Ahmedabad, India, May 24, 2017 – In 2016, Africa as a whole maintained its position as the world’s second-fastest growing economies behind South Asia, according to data released during the Financial Presentation at the African Development Bank Group’s Annual Meetings, which entered its third day on Wednesday in Ahmedabad, India.
The report analyzed the continent’s economic outlook, Bank operations, financial profile and capital market activities, noting that the continent recorded an average of 2.2% GDP growth in 2016 compared to 7.1 posted by South Asia powered India against a 2% average for the developed economies.
The report said African economies would improve further to average 3.4% growth in 2017 and 4.3% in 2018, driven largely by growing domestic demand and good performing countries.
“Although natural resources and primary commodities are still major drivers, their importance has declined while domestic factors including consumption demand play an increasing role,” AfDB Senior Vice-President Charles Boamah said during the presentation.
Other factors include improved supply conditions and good business environment, prudent macroeconomic management, favorable external financial flows, and high public spending, he said.
The report notes that, while natural resources and primary commodities remain major growth drivers, their importance has declined, while domestic factors including consumption demand now play a greater role.
Vast differences in country, sub-regional performances
East Africa emerged the best sub-regional performer with a 5.3% real GDP growth average driven by strong performance in Ethiopia, Tanzania and Djibouti.
North Africa followed with an average 3.3% growth driven by recoveries in Egypt (4.3%) and Algeria (3.5%), amidst persistent political uncertainties.
Southern Africa recorded a 1.1% average due to the poor performance of South Africa and Angola, two major commodity exporters in the sub-region hit by drought, persistent power outages and adverse terms-of-trade shocks, while Madagascar and Mozambique were rare bright spots, posted growth rates above 4%.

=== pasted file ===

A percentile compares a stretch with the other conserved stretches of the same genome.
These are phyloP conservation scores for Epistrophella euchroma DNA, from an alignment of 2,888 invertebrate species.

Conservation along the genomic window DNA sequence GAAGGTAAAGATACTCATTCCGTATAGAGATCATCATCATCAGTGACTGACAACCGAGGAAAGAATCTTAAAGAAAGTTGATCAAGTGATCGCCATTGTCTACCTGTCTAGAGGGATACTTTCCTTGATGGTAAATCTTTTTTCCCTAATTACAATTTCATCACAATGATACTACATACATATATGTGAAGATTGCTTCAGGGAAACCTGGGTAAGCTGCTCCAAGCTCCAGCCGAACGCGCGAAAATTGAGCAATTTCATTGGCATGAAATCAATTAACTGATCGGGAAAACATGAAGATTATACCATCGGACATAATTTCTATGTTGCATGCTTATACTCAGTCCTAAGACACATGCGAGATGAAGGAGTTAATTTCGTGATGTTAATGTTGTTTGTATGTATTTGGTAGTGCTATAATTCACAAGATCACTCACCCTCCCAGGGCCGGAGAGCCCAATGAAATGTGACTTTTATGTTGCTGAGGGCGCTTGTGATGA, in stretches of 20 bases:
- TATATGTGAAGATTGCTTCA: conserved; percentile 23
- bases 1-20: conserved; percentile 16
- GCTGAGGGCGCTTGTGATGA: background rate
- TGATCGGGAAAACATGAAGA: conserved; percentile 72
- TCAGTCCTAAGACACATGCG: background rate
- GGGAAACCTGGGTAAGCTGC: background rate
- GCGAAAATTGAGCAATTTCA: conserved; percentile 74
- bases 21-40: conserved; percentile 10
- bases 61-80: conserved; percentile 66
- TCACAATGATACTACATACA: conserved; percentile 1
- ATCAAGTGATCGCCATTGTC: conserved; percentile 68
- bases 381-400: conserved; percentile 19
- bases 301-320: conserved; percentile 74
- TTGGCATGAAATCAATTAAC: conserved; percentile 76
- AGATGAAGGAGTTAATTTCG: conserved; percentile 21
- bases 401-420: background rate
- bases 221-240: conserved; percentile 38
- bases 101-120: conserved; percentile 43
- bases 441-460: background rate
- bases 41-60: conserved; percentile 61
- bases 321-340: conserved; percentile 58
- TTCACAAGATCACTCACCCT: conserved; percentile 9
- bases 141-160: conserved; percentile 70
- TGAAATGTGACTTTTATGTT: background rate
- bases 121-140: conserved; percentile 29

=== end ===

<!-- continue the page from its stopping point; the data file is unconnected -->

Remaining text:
Central Africa followed with a 0.8% average due to low commodity prices while some countries lime Cameroun proved resilient. Central African Republic and São Tomé and Príncipe improved their economic performances.
West Africa was at the bottom, averaging a 0.4% growth rate despite good performances by Côte d’Ivoire and Senegal, which were cancelled out by recession and socio-political factors that bogged down the economy to 1.5% growth.
Nigeria and South Africa account for the largest share of Africa’s GDP with 29% and 19%, respectively.
Overall, external flows slowed
The report said Foreign Direct Investment increased slightly reaching US $56.5 billion in tune with growing urbanization and cities growing with consumer markets increasingly targeted by foreign investors. Official development assistance (ODA), which remains the most important source of public finance, declined by 1.7%.
Remittances mainly by the African diaspora represent a key source of capital for African countries totaling US $64.6 billion in 2016, the report says.
However, the facts on the ground suggest that these resources are insufficient to fully meet the continent’s development challenges.
An improved outlook
In this regard, the Bank estimates that its High 5 priorities – Light up and power Africa, Feed Africa, Industrialise Africa, Integrate Africa, and Improve the quality of life for the people of Africa – would spearhead Africa’s economic diversification and growth in broad-based economic opportunities that will shield the continent from future commodity shocks and enhance their resilience.
“Growth prospects would further be boosted by expected increases in commodity prices, strong domestic demand, better macroeconomic governance and an improved business environment,” co-presenter and Acting Vice-President for Finance, Hassatou N’Sele, said.
However, the report also cited rising debt, structural weaknesses, power outages, climate change, conflict, political instability and terrorism among some of the downside risks which should not be ignored.